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The Daily Utah Chronicle

The University of Utah's Independent Student Voice

The Daily Utah Chronicle

The University of Utah's Independent Student Voice

The Daily Utah Chronicle

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18-year-olds too young for drinking or military

By Alicia Williams

U leaders and the higher education community will have the unique opportunity of participating in the Amethyst Initiative Debate: Rethinking the Drinking Age, which calls for a discussion of the pros and cons of alcohol consumption policies, on Dec. 12.

The debate will be a live Webinar event with 500 participants. Co-presenters will be John McCardell, president emeritus and history professor at Middlebury College and the founder and director of Choose Responsibility, and Brett Sokolow, founder and president of the National Center for Higher Education Risk Management.

Even though many college students might be stoked about the idea of legal drinking, a July 2007 Gallup poll found 77 percent of Americans would not support a federal law reducing the drinking age to 18.

So far, the biggest and most compelling argument for the change is the enlistment age for the military compared to the drinking age. American youth are allowed to put their lives at risk because at 18 our government deems them adults with the rational capacity to make adult decisions, yet this very same government will not let them consume alcohol at the same age.

The minimum legal drinking age has been thoroughly researched. In “Effects of Minimum Drinking Age Laws: Review and Analyses of the Literature from 1960 to 2000,” Alexander Wagenaar and Traci Toomey from the division of epidemiology at the University of Minnesota reviewed the MLDA policy and its effectiveness by studying all peer-reviewed literature published during those 40 years.

They concluded that the evidence showed a higher drinking age lowered alcohol consumption and reduced the number of automobile accidents. Their response to the “old enough to go to war” argument is that many rights are obtained at different ages, including driving, hunting, voting, smoking and serving in the military.

“The minimum age of initiation is based on the specific behavior involved and must take into account the dangers and benefits of that behavior at a given age,” Wagenaar and Toomey said. “The age-21 policy for alcohol takes into account the fact that underage drinking is related to numerous serious problems, including injuries and deaths resulting from car crashes, suicide, homicide, assault, drowning and recreational injuries.”

I would hope the age 18 (or 17 with parental consent) policy for enlisting in the military has also taken into account the serious injuries, both mental and physical, as well as the deaths that can result from going to war.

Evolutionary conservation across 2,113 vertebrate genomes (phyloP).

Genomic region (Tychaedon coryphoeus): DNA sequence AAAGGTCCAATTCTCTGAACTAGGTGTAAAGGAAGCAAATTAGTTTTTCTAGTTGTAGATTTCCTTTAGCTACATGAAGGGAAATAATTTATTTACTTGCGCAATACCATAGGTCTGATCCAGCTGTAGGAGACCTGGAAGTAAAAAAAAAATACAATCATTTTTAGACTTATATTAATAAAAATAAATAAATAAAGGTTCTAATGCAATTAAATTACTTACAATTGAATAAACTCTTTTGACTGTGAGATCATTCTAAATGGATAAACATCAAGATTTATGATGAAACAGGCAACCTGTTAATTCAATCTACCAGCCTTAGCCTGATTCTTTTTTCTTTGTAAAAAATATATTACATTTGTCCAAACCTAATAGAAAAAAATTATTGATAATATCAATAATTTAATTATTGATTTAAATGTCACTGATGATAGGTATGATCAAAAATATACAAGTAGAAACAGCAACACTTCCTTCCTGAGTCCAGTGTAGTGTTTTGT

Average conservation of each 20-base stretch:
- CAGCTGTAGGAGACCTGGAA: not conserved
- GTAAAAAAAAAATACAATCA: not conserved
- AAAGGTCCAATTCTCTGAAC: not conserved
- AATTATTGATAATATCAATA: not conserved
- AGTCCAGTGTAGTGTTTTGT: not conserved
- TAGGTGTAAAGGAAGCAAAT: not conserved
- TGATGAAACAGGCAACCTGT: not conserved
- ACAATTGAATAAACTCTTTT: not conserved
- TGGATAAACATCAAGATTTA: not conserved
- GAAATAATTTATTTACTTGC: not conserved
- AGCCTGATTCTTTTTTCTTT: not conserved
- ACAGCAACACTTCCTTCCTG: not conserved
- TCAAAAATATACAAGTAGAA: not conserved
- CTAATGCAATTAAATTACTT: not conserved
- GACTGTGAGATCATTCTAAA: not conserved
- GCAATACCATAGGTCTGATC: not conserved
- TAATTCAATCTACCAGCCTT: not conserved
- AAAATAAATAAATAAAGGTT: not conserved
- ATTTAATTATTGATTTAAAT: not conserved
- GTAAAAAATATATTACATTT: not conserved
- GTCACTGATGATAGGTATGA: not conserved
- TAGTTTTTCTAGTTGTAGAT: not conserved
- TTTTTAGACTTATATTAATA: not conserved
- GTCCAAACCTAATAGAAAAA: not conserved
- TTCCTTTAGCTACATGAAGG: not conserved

Don’t get me wrong. I oppose drinking at any age. But I also oppose allowing youth to go to war. If, as a society, we are saying 17- and 18-year-olds are considered to be adult enough to hold a weapon, old enough to be taught how to kill another human being and how to prevent being killed, old enough to risk their own lives and the lives of fellow military personnel8212;then society is saying they are adult enough to drink alcohol. Society can’t have its cake and eat it too.

Instead of a debate about lowering the drinking age, we should be having a debate on raising the enlistment age. It’s time we recognized the governmental misuse of America’s most valuable commodity8212;our children.

Unfortunately, the government considers these young adults as its “premium” labor force. A December 2004 publication of the Population Reference Bureau on America’s Military Population reported more than half of the enlisted men and women in the armed forces were below the age of 25. Marines boast the youngest service, with almost 60 percent below age 25. Comparatively, only 15 percent of the civilian labor force was comprised of people below the age of 25.

The military is a breeding ground for underage drinking. A 2005 Department of Defense survey of health-related behaviors among military personnel found that 62 percent of underage military members drank at least once a year and 21 percent reported heavy use of alcohol.

When the U participates in the Amethyst Initiative Debate, Dec. 12, and hears the argument “I can go to war, but I can’t drink,” they need to stand up and say, “Yes, you’re right. You shouldn’t be allowed to go to war.” Government shouldn’t have the right to blur the distinction of adulthood. If all evidence shows adulthood isn’t reached until the age of 21, youth shouldn’t be allowed to enlist.

[email protected]

Alicia Williams

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